The following morning, plaintiff made her Arizona delivery and picked up a new load for delivery in Nevada.� Once there, as directed, she went to a truck service center to have the starter checked.� While waiting at the service center, plaintiff again kept the engine running, both to keep the cab cool and because she was worried that they might not get to it and she was concerned about "whether the starter would start or not." Earlier that day, plaintiff had called Mike Note, the vice-president of operations, and reported that she was not feeling well--that she was nauseated, light-headed, and fatigued. When she learned from the truck service center that it would not be possible to have the truck serviced until after midnight, plaintiff called Tony and told him that she was not feeling well and did not feel that she could stay up all night waiting.� Tony agreed that she could turn the engine off for the night and sleep.
The next morning the truck started and plaintiff delivered her load in Nevada. �She spoke with Mike that morning and told him that she still was not feeling well.� She testified that she felt very ill that day and that she was "gravely concerned" about her health because she was not feeling well, her dog was very lethargic, and she had been breathing the exhaust in the truck for "almost a week straight" at that point.� �
On April 22, plaintiff returned to Eugene.� She reported the exhaust leak to Tony and turned in a repair request.� Tony sent the truck to the repair shop.� Although the repair personnel found no indication of problems with the starter or exhaust, Tony advised them to replace the starter and the exhaust band clamps.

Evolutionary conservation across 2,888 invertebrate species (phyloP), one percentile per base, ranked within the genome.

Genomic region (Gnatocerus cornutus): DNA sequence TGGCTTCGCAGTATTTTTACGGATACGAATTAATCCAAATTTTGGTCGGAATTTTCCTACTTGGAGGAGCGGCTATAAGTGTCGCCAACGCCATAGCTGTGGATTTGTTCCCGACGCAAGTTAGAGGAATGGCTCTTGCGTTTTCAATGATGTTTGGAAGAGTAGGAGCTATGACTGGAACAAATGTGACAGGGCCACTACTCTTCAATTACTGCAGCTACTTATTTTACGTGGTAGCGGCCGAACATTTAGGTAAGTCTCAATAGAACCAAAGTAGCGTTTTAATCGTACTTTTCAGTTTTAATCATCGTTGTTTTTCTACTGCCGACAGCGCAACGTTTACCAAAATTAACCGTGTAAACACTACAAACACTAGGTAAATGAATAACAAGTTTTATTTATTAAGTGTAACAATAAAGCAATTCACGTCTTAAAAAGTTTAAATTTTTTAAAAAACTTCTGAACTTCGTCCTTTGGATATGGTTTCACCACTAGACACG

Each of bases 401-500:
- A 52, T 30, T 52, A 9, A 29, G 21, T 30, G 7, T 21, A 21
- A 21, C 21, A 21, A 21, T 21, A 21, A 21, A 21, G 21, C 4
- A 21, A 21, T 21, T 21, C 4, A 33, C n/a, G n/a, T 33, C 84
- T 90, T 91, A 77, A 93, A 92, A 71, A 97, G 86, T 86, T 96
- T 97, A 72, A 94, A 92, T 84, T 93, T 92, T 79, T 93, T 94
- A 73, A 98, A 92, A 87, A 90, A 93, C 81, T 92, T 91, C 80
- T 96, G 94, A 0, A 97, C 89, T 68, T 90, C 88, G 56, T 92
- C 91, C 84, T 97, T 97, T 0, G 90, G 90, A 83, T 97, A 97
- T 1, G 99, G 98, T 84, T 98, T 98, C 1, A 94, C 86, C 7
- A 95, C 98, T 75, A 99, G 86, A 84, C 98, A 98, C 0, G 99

On the same day, on her doctor's advice, plaintiff had a blood test for carbon monoxide exposure.� On April 24, plaintiff's doctor gave her a copy of the test result, which revealed a 9.6 percent level of carboxyhemoglobin.(2)� He also gave her a note indicating that her level of carboxyhemoglobin was "consistent with excess exhaust fume exposure = markedly elevated!"� Because 48 hours had passed since the blood draw, and plaintiff had not been back in her truck, her doctor ordered a second blood test for comparison.
After seeing her doctor, plaintiff took the result of the first test and the doctor's note to Mike and told him that she was concerned about her exposure to carbon monoxide.� Mike told her that she might be able to drive truck number 4010, assigned to Tony, to complete a delivery to Portland.� He also told her that, if she liked that truck, he would not object if she wanted to keep it.� Later that day, Tony called plaintiff and asked her what was going on.� According to plaintiff, she had a "similar conversation" with Tony to the one that she had with Mike.� In that conversation, Tony told her that "there had to be some other health issues going on" and that she was a safety risk and should not be driving.� He then suspended plaintiff.
Also on April 24--after the exhaust band clamps on plaintiff's truck had been replaced--Tony arranged to have the carbon monoxide levels in the cab tested by a Eugene-area diesel mechanic, using a gas monitor borrowed from the Springfield Fire Department.� The truck was driven for approximately 20 minutes, and the gas monitor continuously showed no carbon monoxide in the cab of the truck.� The mechanic also did not smell any exhaust in the cab.
On April 25, plaintiff's doctor received the result of the second blood test, which revealed a 7.6 percent level of carboxyhemoglobin in plaintiff's blood.� Plaintiff's doctor considered that to be a significant change and concluded that it was attributable to the fact that she had not been exposed to exhaust in her truck for two days.� He wrote her a second note:
"Due to exposure to engine fumes to excess in current truck[,] this patient needs to be in another rig.� She has side effects including nausea, burning eyes and throat, weakness, muscle tingling etc."